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Discussion Starter · #1 ·
was out fishing tonite and saw birds working picking something up out of the water .went in closer with the boat and ancored up and saw giant worms they were about 1 1/2 to 2' long and were brownish in color there body was about 4 or 5 inches long and the rest was like a long flat tail. anyone know what they are?thanks bill-by the way water was 47 deg. and no fish
 

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I was in the creek of Fortesque, These long white things on the outgoing tide were drawing our attention, they looked loke worms but after picking tem up it was a long flat tupe.??? Millons going out-tide. What the heck werte those?
 

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Actually caught what you just described on a hook a few years ago.

Threw a line off the dock around this time of year with small hooks for winter flounder while I worked on my boat.

When I tried to reel it in it was stuck. After a while it pulled loose and a long white worm almost flat came in with the hook way down deep. I have a book at home with info on it and I will check it out tonight and post it later.

I do remember that it is common for our area but it was one disgusting looking critter.
 

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I don't know what they are but I call them "Linguine Worms".

They are whitish, flat and fish definitely eat them. In the fall I have had fish regurgitate them on the beach, I have also snagged them off the bottom when reeling in.

Too nasty to try using for bait until I find out more about them. Chunking, please post any info.

Thanks.
 

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I believe they are a type of tape worm. Years ago when I'd dig for clams and/or worms in Shark River at low tide, we would dig one of these white tape worms up on occasion.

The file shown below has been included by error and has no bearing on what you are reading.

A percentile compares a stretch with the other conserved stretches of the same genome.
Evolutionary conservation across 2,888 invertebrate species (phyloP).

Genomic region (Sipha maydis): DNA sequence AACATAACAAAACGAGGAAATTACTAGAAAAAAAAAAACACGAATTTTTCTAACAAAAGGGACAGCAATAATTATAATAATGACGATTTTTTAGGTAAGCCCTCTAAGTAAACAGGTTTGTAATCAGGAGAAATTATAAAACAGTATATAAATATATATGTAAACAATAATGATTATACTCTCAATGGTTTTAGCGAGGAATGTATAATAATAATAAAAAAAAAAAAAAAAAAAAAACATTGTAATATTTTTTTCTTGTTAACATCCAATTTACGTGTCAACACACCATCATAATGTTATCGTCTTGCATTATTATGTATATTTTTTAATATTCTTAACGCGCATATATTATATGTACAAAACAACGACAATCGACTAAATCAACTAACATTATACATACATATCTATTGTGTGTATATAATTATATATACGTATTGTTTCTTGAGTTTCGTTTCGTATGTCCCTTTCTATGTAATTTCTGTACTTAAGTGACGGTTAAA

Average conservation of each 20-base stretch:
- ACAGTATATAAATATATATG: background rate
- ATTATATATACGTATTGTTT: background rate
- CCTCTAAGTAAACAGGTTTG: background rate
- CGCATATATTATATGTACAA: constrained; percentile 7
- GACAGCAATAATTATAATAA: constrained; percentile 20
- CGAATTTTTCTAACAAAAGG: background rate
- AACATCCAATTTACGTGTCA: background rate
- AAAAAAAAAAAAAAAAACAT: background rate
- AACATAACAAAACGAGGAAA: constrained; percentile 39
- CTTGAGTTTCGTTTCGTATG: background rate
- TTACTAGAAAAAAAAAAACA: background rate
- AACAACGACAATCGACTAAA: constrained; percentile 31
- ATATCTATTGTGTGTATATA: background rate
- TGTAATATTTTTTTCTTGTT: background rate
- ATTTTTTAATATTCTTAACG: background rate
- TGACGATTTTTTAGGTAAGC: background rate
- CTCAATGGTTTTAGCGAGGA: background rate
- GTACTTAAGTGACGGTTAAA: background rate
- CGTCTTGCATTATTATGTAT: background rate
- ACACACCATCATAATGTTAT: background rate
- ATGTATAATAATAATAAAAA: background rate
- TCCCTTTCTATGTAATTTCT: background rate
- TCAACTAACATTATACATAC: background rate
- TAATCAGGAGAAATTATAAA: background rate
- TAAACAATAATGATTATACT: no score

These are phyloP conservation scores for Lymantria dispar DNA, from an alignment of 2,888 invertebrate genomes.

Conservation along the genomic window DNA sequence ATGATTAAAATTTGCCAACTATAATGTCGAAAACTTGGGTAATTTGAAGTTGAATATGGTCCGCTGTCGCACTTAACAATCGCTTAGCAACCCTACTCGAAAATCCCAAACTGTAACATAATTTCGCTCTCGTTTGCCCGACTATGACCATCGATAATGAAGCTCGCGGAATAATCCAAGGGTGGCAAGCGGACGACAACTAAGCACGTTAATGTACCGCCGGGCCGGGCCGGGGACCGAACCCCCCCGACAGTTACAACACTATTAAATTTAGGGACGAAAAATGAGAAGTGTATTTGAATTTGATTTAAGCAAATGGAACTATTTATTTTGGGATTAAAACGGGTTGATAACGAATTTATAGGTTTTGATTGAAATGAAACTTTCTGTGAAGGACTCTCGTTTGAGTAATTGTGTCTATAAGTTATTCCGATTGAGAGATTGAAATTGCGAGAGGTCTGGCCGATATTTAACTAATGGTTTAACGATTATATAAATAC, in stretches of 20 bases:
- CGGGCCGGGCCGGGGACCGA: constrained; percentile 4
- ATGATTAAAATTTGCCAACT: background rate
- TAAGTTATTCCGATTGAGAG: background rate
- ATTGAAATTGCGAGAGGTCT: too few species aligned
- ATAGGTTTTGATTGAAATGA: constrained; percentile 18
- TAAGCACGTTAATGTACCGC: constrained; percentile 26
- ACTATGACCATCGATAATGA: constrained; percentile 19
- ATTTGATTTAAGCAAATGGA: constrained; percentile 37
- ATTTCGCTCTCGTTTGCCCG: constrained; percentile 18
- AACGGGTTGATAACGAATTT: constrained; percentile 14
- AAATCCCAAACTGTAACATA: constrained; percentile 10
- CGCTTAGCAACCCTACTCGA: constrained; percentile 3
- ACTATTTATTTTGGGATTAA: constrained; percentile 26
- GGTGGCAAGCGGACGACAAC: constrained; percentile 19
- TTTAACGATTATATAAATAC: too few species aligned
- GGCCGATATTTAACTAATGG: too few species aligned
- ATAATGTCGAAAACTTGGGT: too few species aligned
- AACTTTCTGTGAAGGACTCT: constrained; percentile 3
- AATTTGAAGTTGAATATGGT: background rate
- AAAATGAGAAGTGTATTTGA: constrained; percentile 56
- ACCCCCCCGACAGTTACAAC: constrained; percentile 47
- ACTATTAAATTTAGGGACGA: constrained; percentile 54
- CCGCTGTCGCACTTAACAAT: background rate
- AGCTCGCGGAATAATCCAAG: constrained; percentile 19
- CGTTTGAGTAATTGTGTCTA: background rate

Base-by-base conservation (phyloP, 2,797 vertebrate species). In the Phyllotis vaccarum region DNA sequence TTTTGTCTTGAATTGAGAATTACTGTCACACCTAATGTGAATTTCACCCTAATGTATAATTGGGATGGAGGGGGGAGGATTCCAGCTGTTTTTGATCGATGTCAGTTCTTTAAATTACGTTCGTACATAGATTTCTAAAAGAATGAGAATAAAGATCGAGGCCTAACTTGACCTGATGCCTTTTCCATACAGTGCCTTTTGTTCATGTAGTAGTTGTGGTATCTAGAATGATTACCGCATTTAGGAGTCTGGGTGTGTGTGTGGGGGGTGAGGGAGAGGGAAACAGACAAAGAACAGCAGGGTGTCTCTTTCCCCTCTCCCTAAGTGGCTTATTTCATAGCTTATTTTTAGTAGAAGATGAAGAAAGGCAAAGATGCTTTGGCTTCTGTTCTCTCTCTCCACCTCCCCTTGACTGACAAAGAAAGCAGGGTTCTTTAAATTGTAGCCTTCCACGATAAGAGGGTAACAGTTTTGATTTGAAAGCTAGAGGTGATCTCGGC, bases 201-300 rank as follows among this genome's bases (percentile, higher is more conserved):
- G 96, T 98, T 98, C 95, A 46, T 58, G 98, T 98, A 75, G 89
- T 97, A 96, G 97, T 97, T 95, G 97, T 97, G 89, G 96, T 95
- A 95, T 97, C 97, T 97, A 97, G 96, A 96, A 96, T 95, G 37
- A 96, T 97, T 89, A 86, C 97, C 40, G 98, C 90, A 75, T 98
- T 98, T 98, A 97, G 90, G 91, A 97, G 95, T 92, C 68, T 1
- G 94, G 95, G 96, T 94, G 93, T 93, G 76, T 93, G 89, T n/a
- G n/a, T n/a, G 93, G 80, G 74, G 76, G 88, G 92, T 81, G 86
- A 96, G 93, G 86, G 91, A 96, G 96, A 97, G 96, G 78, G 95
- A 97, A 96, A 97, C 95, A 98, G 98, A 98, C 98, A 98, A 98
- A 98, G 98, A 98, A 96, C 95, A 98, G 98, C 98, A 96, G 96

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many years ago I remeber a whole lot of them swimming around in the water, millions maybe :eek: this was in the back near TI gross, but i was still thinking about grabbing some for bait, just couldn't bring myself to touch them, chunking any info would be great.
 

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Discussion Starter · #11 ·
they were about a half an inch round and there "heads" were about 4 or 5 inches long. and yes they were slimy i had a hard time picking it up off the deck to put it back in the water.let me know what you find Fred.bill
 

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I saw these things last season but they were not a foot long, maybe 6 inches but they were white and kind of transparent.I tried grabbing them but they were to slimy. My dad said they were sea worms, but that sounds too simple for somthing like those things.
 

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GOt them last year. Wetlands had no idea what they were. Looked like a tape worm.
 

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Sounds like we have a few different worms being mentioned here.

Checked my books and there are hundreds of sea worms in our area. Most are in burrows or under rocks for protection so we just don't see many.

The one I mentioned looks like the Milky Nemertean. Up to 48" long and 5/8" wide.
Milky white, yellowish or pinkish in young forms, mature males red, females brownish. No eyespots; mouth an elongate slit.

Burrowing in sand or mud under rocks in sheltered bays and estuaries near low tide line and below. They range from Maine to Florida and Texas.

The nemertean is by far the largest ribbon worm on the Atlantic Coast of America. :D
 

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Nice research Chunking...Very interesting..Now,only if we can find some bloodworms that big!!!! :D
 

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Thats the one I was talking about. Imagine pulling your line in and having your hook about three inches inside that.

It took a winter flounder hook with a piece of clam on it. :eek:
 

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Hey BIGGESTJACK.

Yes they do. Right about now they pack into busses and cars and head for spring break in Florida to get drunk and party.

They are freakin worms and I've seen one my whole life. I do have a life JACK. :D :D :D
 

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Jimbo,

I must see them when they are young since they are lighter in color, but those are definitely the worms that I was talking about.

Thanks to both you and Chunking for the info.

[ 03-05-2004, 08:38 AM: Message edited by: snichols ]
 
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